What has changed, and evolve a little more every day, are the carefully curated pieces that fill the old cottage. Leila and Buff (who now co-own Alloneword Design, a local web design firm) are all too happy to blend a “wacky red chandelier made of coconut shell” with oil portraits and landscapes by his grandmother and a handful of 19th-century artists; an unconventional tea bag art piece by former CofC student Adrienne Antonson with a 17th-century inlaid walnut chest inherited from Leila’s uncle. “One day, I’m into ethnic textiles, the next I’m bringing home a piece of graffiti art,” she says. “I think it’s fun to blend decorative styles without fitting into one design mold.”
And then there’s the organic elements, the myriad bones and shell collections, seed pods, air plants, and ostrich eggs dotting shelves and cabinets. She laughs: “Growing up on a farm, I was never far from ‘dead things’—bones that I found to be really sculptural and lovely.” She nods to a glass-encased coffee table she’s had since grad school that’s morphed into a museum-like cabinet of curiosities. “My favorite is the stuffed alligator garfish—it’s a bizarre, Paleolithic-looking creature you’d find in the murky, swampy waters back home,” she says. “After I shared a funny dream I had about one, Buff found this in Boneroom, a store in Berkeley, California. It’s lived in that table ever since.”
Upstairs, in the sole second-floor room that serves as the master bedroom, Leila sought to streamline this “wildly vacillating eclecticism” and asked friend and interior designer Angie Hranowsky to help. “I wanted something more modern, with an ethnic feel to it. I knew hands-down Angie could do it.”
The two started with a Moroccan tribal rug Leila had—“this was like starting with a fabulous pair of shoes, it was the major piece we built the room around,” says Leila. They added a four-poster, distressed wood bed from Anthropologie; a sculptural light fixture made from natural reeds, reminiscent of a sea urchin; a second rug, this one a plush Beni Ourain; and a lacquered teal dresser. “I always joke that when I die, you can just cremate me and put me in this dresser,” Leila says. “It’s just that perfect.”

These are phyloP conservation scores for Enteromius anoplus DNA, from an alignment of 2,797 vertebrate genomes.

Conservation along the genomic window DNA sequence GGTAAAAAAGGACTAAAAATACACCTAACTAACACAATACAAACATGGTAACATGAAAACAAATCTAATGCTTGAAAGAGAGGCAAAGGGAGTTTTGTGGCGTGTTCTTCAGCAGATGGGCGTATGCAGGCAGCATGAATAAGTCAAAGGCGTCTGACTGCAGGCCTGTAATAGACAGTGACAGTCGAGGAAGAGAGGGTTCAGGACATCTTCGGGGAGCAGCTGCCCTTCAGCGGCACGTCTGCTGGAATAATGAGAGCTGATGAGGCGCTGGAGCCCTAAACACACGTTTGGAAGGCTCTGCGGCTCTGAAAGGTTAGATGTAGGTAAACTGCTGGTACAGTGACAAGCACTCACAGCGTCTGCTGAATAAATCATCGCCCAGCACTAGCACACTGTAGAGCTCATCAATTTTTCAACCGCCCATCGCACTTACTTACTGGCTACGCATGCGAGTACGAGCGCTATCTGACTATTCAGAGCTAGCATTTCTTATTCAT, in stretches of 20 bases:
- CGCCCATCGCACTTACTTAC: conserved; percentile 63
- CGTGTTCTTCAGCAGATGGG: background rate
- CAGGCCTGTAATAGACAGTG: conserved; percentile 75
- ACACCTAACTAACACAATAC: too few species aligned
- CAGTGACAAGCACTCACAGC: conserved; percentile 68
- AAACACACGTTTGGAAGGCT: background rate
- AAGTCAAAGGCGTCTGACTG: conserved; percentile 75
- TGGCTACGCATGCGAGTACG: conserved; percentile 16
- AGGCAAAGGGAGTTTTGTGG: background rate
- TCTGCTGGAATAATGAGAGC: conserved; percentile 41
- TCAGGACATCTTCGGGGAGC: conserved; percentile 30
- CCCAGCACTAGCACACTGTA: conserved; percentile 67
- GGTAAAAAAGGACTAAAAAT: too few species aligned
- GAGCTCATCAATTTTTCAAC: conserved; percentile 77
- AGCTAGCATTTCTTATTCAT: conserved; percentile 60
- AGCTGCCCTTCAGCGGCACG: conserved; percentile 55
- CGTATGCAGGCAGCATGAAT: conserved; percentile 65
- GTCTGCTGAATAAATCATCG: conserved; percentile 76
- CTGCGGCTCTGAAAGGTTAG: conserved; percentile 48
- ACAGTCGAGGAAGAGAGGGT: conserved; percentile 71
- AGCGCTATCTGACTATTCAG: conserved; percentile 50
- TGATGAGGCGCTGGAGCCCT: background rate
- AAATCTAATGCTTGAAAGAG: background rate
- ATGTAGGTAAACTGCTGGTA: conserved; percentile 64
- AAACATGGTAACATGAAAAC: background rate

ISLAND OF OLD
Yet despite the varied art and sleek trappings, heirloom antiques and edgy installations, this, Leila insists, is an old-school beach cottage through and through. The L-shaped porch, original to the house, she says, “is our sacred place. As a family, we live out here.”
It’s where ocean finds make landfall—more shells, found artifacts, “wacky stuff”—and more art and heirlooms are born. “This started as an old kayak,” says Leila of a large whale skeleton-esque sculpture hanging from the ceiling. It was a Klepper kayak, which meant it could be folded up and carried around in a canvas sack. Buff remembers his mom and dad using it on camping trips they all took together. As a fun family project, and a creative way to pay homage to his mom, Buff took the kayak parts and constructed this original sculpture. He added a saw blade for teeth, and Leila and Jack painted it white. “It’s the first thing people see when they step up to our porch,” Leila says. “She’s our home’s good luck charm.”
There’s indeed an odd harmony, a highly curated air, to these rooms that Leila credits to Buff’s background in museums and hers in galleries. “We collect these things together, and we find ways to keep narrating.”
It is, after all, a story. And who better to tell it than the house itself?